Standard A13 Explained

Why is it important to have a privacy policy? Protecting the personal information of nonprofit staff, volunteers, and clients fosters a strong reputation for integrity. This has become an essential part of a nonprofit’s accountability to its stakeholders, many of whom are increasingly concerned about how their personal information is stored, used, and transferred.1

What government legislation does my organization need to comply with when creating its privacy policy? In 2004, the federal government initiated the Personal Information Protection and Electronic Documents Act (PIPEDA). PIPEDA applies to all nonprofits and charitable organizations that are conducting commercial activities, defined as “...any particular transaction, act or conduct or any regular course of conduct that is of a commercial character, including the selling, bartering or leasing of donor, membership or other fundraising lists. " In certain provinces, including Alberta, BC, and Quebec, provincial privacy legislation has been deemed “substantially similar” to PIPEDA, and should be followed instead.2 Organizations in Alberta can use the Protecting Personal Information: A Workbook for Nonprofit Organizations. (Government of Alberta, March 2010) to determine what should be included in their privacy policy. The workbook also contains a sample privacy policy template.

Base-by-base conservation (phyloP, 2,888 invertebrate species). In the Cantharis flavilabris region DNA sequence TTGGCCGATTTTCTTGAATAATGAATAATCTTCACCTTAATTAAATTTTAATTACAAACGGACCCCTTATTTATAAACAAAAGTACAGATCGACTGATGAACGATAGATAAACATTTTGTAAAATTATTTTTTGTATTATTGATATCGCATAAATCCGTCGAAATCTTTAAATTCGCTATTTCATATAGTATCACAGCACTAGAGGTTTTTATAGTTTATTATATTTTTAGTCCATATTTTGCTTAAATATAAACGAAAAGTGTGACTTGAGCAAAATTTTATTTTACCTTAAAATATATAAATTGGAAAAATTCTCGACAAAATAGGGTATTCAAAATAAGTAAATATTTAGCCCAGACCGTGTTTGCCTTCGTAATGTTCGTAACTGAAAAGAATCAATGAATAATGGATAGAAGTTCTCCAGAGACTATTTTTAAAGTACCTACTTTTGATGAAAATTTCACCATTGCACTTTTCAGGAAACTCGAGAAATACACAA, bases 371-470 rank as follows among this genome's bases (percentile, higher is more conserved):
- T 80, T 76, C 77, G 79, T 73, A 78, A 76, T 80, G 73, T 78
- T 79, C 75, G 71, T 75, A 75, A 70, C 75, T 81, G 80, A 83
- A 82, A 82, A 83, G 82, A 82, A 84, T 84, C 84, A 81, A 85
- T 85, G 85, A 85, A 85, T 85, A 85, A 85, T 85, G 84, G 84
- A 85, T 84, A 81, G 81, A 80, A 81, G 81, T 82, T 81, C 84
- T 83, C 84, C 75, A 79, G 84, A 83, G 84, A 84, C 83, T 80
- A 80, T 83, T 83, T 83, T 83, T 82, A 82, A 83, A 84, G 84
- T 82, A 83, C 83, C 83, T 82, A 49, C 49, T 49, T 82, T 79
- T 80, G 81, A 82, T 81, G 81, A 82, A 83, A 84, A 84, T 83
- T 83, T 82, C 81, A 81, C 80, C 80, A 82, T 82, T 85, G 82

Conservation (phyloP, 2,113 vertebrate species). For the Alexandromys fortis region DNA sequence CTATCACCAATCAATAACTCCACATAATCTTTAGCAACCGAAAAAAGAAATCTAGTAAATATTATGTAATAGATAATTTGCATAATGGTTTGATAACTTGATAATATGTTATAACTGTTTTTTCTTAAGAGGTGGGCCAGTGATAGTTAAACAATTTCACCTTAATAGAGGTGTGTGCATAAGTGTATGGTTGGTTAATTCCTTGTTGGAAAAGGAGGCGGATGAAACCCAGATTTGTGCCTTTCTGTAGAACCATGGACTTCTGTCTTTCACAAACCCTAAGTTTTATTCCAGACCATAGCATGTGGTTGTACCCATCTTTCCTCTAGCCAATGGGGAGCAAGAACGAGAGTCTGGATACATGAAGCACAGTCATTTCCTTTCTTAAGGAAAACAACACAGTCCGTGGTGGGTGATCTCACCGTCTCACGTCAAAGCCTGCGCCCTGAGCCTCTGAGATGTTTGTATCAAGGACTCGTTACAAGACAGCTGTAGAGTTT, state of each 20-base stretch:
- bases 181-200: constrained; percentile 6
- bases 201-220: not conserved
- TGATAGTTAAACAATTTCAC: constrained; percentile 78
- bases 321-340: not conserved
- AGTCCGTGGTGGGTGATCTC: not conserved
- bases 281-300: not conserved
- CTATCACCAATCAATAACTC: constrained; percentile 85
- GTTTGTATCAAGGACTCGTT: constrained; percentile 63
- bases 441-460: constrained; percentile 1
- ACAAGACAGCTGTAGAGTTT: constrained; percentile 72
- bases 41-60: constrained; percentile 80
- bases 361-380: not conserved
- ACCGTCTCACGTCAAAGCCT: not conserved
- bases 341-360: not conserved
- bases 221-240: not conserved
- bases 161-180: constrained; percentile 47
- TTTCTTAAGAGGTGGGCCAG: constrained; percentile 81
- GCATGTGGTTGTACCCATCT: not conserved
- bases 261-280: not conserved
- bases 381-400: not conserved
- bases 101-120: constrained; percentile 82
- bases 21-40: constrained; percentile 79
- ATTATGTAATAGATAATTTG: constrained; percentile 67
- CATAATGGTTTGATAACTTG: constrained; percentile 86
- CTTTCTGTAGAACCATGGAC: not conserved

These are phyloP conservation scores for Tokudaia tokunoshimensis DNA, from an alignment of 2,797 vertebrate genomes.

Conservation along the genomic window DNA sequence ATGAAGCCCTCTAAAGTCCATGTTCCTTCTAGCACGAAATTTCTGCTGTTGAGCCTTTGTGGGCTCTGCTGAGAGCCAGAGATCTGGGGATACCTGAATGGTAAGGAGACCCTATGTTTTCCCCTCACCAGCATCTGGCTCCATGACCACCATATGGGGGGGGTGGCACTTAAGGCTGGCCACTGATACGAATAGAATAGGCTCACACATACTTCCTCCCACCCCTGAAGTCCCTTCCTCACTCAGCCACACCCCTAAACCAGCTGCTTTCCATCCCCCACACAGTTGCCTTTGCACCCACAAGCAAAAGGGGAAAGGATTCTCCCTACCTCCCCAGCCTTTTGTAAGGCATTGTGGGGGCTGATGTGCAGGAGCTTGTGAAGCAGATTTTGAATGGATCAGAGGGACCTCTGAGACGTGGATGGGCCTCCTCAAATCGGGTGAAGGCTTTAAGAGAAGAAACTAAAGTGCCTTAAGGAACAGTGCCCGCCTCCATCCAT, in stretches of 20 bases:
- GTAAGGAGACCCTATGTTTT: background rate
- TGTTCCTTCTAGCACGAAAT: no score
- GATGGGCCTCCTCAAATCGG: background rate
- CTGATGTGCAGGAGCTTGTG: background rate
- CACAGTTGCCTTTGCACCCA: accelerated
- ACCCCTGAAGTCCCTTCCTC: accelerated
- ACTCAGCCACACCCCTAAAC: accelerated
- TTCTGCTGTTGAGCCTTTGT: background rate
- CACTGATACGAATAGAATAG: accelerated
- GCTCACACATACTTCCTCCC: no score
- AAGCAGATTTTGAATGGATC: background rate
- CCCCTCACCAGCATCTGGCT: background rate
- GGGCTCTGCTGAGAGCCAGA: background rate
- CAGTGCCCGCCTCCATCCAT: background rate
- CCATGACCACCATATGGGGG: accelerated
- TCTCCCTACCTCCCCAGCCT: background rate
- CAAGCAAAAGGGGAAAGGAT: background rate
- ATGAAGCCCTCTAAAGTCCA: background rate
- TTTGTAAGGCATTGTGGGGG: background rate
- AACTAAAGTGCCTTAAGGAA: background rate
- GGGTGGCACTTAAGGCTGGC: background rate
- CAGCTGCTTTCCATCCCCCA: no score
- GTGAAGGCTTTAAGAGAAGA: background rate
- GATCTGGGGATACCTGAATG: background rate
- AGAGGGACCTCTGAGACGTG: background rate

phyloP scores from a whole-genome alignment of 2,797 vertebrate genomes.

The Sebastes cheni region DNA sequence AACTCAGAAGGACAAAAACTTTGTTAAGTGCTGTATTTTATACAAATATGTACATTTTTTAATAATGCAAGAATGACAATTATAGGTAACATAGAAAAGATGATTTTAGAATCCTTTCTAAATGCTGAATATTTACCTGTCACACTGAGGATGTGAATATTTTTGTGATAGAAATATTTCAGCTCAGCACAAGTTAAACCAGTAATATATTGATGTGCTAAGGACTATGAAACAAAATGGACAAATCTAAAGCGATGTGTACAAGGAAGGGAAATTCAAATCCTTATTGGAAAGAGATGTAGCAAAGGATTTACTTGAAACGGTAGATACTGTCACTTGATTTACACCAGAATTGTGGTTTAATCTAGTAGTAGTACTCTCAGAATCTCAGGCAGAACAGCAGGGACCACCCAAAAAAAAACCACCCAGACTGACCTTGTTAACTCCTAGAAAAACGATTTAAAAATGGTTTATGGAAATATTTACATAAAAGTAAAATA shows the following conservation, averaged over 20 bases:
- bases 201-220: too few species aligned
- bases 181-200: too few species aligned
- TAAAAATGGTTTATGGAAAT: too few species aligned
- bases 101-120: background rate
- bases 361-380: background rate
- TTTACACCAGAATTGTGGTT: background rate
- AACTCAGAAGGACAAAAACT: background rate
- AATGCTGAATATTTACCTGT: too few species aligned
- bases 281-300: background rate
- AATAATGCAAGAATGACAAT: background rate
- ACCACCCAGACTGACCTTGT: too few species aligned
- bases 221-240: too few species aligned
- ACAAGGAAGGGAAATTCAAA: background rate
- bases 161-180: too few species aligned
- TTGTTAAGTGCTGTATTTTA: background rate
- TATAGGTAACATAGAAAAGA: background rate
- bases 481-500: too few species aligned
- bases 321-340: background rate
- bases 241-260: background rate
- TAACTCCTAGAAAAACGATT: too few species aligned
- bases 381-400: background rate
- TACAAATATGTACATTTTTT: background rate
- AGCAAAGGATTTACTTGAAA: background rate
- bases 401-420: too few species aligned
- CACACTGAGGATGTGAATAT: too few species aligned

From "Accreditation Preparation Workbook Section A: Board Governance,"  Katharine Zywert, Social Prosperity Wood Buffalo at the University of Waterloo, 2013.

  1. “Protecting Personal Information: A Workbook for Nonprofit Organizations,” Government of Alberta, March 2010.
  2. “Canada’s Federal and Provincial Privacy Laws for Nonprofits,” Blog by Tierney Smith for TechSoup Canada, June 9th, 2011.


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